As the long-term care insurance industry continues its efforts to restore stability and regain profitability, the latest shoe is about to drop: a new gender-based pricing structure that will mean men and women pay different premiums based on their gender. The first company to venture down the path is the market leader Genworth, which is anticipated to begin receiving approvals to issue new policies with gender-distinct costs as soon as April; once the changes take effect, it's likely that most other major LTC insurance companies will follow suit as well, and the new cost structure may be an industry standard by the end of the year. The primary impact of the cost change will be women who apply for a policy as an individual; premiums are anticipated to be as much as 20% to 40% higher than for men when purchasing a comparable policy at a comparable age.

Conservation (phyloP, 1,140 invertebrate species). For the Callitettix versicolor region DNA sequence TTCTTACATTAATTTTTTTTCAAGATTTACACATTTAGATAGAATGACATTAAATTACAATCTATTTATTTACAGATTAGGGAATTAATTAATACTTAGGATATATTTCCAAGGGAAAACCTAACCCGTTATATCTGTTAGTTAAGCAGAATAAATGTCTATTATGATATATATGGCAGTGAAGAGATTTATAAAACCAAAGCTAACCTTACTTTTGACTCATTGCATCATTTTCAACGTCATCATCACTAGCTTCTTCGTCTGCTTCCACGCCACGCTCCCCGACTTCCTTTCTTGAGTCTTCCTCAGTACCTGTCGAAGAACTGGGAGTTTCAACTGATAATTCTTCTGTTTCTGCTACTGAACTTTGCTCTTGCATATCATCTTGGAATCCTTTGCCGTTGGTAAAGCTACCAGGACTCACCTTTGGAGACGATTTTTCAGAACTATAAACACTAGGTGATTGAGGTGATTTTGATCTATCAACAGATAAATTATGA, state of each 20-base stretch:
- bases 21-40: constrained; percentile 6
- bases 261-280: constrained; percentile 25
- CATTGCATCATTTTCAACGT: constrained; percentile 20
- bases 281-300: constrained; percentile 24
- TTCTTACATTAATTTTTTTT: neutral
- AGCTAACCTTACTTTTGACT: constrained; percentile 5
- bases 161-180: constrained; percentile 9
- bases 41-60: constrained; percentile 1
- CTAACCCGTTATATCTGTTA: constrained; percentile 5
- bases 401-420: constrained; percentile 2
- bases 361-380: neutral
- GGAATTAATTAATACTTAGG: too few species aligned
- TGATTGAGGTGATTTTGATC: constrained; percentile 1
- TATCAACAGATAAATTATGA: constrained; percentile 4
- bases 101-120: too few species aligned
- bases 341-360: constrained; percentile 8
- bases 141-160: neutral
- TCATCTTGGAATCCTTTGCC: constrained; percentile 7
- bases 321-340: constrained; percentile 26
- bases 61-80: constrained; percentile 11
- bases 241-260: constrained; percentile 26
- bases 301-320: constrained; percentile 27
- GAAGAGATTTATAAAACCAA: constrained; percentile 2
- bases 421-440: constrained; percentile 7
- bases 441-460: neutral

In the near term, this provides a unique opportunity for those considering a new LTC policy to buy one before the rate increase takes effect. Once the new pricing is in place, though, the only options may be to adjust the selected benefits to try to get premiums down to an affordable point, consider a hybrid LTC policy as an alternative (although such policies have challenges of their own!), or wait to see if the latest commission on LTC (required as a part of the fiscal cliff legislation) can come up with a new national solution to the country's LTC woes. The upshot of the new gender-based pricing changes is that it may ultimately make LTC premiums more stable; accurate pricing reduces the risk of future premium increases for in-force policies. On the other hand, this also means the pressure is on to buy coverage sooner rather than later, as the cost for new policies continues to rise even faster than the increases for existing ones!